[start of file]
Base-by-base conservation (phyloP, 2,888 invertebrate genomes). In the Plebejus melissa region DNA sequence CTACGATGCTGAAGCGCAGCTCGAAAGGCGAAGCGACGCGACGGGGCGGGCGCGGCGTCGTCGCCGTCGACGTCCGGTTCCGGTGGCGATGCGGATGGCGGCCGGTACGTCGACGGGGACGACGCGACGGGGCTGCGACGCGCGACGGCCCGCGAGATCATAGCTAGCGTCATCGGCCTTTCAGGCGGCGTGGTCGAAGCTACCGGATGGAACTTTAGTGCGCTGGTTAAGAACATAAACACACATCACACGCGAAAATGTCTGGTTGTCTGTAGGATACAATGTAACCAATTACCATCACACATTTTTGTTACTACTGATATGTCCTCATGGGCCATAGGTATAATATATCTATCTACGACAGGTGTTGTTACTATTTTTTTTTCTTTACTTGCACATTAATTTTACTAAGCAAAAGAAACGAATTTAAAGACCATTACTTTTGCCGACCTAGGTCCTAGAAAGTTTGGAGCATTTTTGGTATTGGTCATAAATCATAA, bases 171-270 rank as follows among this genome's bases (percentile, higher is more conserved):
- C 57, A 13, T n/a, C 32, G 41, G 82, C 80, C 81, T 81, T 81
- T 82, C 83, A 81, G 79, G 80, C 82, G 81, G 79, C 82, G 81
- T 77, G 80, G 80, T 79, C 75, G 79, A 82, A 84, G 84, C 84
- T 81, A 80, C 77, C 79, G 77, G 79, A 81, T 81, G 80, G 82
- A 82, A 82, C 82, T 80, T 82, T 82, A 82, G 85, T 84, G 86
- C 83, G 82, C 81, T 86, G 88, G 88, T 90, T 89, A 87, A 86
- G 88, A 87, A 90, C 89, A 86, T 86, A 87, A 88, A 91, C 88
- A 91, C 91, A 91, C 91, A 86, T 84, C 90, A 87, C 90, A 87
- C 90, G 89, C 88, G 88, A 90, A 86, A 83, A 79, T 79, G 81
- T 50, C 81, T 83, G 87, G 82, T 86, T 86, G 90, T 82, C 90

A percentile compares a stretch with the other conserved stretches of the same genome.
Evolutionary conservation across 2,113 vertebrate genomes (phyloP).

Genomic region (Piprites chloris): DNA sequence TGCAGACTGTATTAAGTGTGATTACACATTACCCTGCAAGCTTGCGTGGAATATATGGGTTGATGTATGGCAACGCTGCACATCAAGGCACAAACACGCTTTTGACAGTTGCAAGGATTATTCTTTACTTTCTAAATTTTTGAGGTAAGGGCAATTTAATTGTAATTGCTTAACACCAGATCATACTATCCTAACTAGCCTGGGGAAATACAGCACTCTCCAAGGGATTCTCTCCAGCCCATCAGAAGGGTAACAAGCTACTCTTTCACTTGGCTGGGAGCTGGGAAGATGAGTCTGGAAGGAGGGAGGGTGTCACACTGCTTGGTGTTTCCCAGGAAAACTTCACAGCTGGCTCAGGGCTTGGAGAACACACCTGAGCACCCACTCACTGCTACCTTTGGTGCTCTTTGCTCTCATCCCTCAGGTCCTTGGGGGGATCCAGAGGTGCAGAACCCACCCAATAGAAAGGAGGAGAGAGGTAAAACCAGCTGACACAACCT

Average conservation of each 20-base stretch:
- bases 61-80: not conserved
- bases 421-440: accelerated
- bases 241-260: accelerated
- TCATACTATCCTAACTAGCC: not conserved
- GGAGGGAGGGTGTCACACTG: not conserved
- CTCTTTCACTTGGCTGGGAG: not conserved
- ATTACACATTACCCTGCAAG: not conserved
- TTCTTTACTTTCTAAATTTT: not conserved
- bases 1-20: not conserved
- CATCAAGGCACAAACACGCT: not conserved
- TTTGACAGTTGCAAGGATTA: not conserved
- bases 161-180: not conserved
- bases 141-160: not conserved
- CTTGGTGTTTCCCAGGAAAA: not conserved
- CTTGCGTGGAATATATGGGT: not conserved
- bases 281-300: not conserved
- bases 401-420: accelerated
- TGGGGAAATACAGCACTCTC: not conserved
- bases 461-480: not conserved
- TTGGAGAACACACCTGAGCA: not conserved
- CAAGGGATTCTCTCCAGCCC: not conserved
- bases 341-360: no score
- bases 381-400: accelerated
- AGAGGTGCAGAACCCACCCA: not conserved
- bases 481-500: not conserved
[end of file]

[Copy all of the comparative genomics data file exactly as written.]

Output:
Base-by-base conservation (phyloP, 2,888 invertebrate genomes). In the Plebejus melissa region DNA sequence CTACGATGCTGAAGCGCAGCTCGAAAGGCGAAGCGACGCGACGGGGCGGGCGCGGCGTCGTCGCCGTCGACGTCCGGTTCCGGTGGCGATGCGGATGGCGGCCGGTACGTCGACGGGGACGACGCGACGGGGCTGCGACGCGCGACGGCCCGCGAGATCATAGCTAGCGTCATCGGCCTTTCAGGCGGCGTGGTCGAAGCTACCGGATGGAACTTTAGTGCGCTGGTTAAGAACATAAACACACATCACACGCGAAAATGTCTGGTTGTCTGTAGGATACAATGTAACCAATTACCATCACACATTTTTGTTACTACTGATATGTCCTCATGGGCCATAGGTATAATATATCTATCTACGACAGGTGTTGTTACTATTTTTTTTTCTTTACTTGCACATTAATTTTACTAAGCAAAAGAAACGAATTTAAAGACCATTACTTTTGCCGACCTAGGTCCTAGAAAGTTTGGAGCATTTTTGGTATTGGTCATAAATCATAA, bases 171-270 rank as follows among this genome's bases (percentile, higher is more conserved):
- C 57, A 13, T n/a, C 32, G 41, G 82, C 80, C 81, T 81, T 81
- T 82, C 83, A 81, G 79, G 80, C 82, G 81, G 79, C 82, G 81
- T 77, G 80, G 80, T 79, C 75, G 79, A 82, A 84, G 84, C 84
- T 81, A 80, C 77, C 79, G 77, G 79, A 81, T 81, G 80, G 82
- A 82, A 82, C 82, T 80, T 82, T 82, A 82, G 85, T 84, G 86
- C 83, G 82, C 81, T 86, G 88, G 88, T 90, T 89, A 87, A 86
- G 88, A 87, A 90, C 89, A 86, T 86, A 87, A 88, A 91, C 88
- A 91, C 91, A 91, C 91, A 86, T 84, C 90, A 87, C 90, A 87
- C 90, G 89, C 88, G 88, A 90, A 86, A 83, A 79, T 79, G 81
- T 50, C 81, T 83, G 87, G 82, T 86, T 86, G 90, T 82, C 90

A percentile compares a stretch with the other conserved stretches of the same genome.
Evolutionary conservation across 2,113 vertebrate genomes (phyloP).

Genomic region (Piprites chloris): DNA sequence TGCAGACTGTATTAAGTGTGATTACACATTACCCTGCAAGCTTGCGTGGAATATATGGGTTGATGTATGGCAACGCTGCACATCAAGGCACAAACACGCTTTTGACAGTTGCAAGGATTATTCTTTACTTTCTAAATTTTTGAGGTAAGGGCAATTTAATTGTAATTGCTTAACACCAGATCATACTATCCTAACTAGCCTGGGGAAATACAGCACTCTCCAAGGGATTCTCTCCAGCCCATCAGAAGGGTAACAAGCTACTCTTTCACTTGGCTGGGAGCTGGGAAGATGAGTCTGGAAGGAGGGAGGGTGTCACACTGCTTGGTGTTTCCCAGGAAAACTTCACAGCTGGCTCAGGGCTTGGAGAACACACCTGAGCACCCACTCACTGCTACCTTTGGTGCTCTTTGCTCTCATCCCTCAGGTCCTTGGGGGGATCCAGAGGTGCAGAACCCACCCAATAGAAAGGAGGAGAGAGGTAAAACCAGCTGACACAACCT

Average conservation of each 20-base stretch:
- bases 61-80: not conserved
- bases 421-440: accelerated
- bases 241-260: accelerated
- TCATACTATCCTAACTAGCC: not conserved
- GGAGGGAGGGTGTCACACTG: not conserved
- CTCTTTCACTTGGCTGGGAG: not conserved
- ATTACACATTACCCTGCAAG: not conserved
- TTCTTTACTTTCTAAATTTT: not conserved
- bases 1-20: not conserved
- CATCAAGGCACAAACACGCT: not conserved
- TTTGACAGTTGCAAGGATTA: not conserved
- bases 161-180: not conserved
- bases 141-160: not conserved
- CTTGGTGTTTCCCAGGAAAA: not conserved
- CTTGCGTGGAATATATGGGT: not conserved
- bases 281-300: not conserved
- bases 401-420: accelerated
- TGGGGAAATACAGCACTCTC: not conserved
- bases 461-480: not conserved
- TTGGAGAACACACCTGAGCA: not conserved
- CAAGGGATTCTCTCCAGCCC: not conserved
- bases 341-360: no score
- bases 381-400: accelerated
- AGAGGTGCAGAACCCACCCA: not conserved
- bases 481-500: not conserved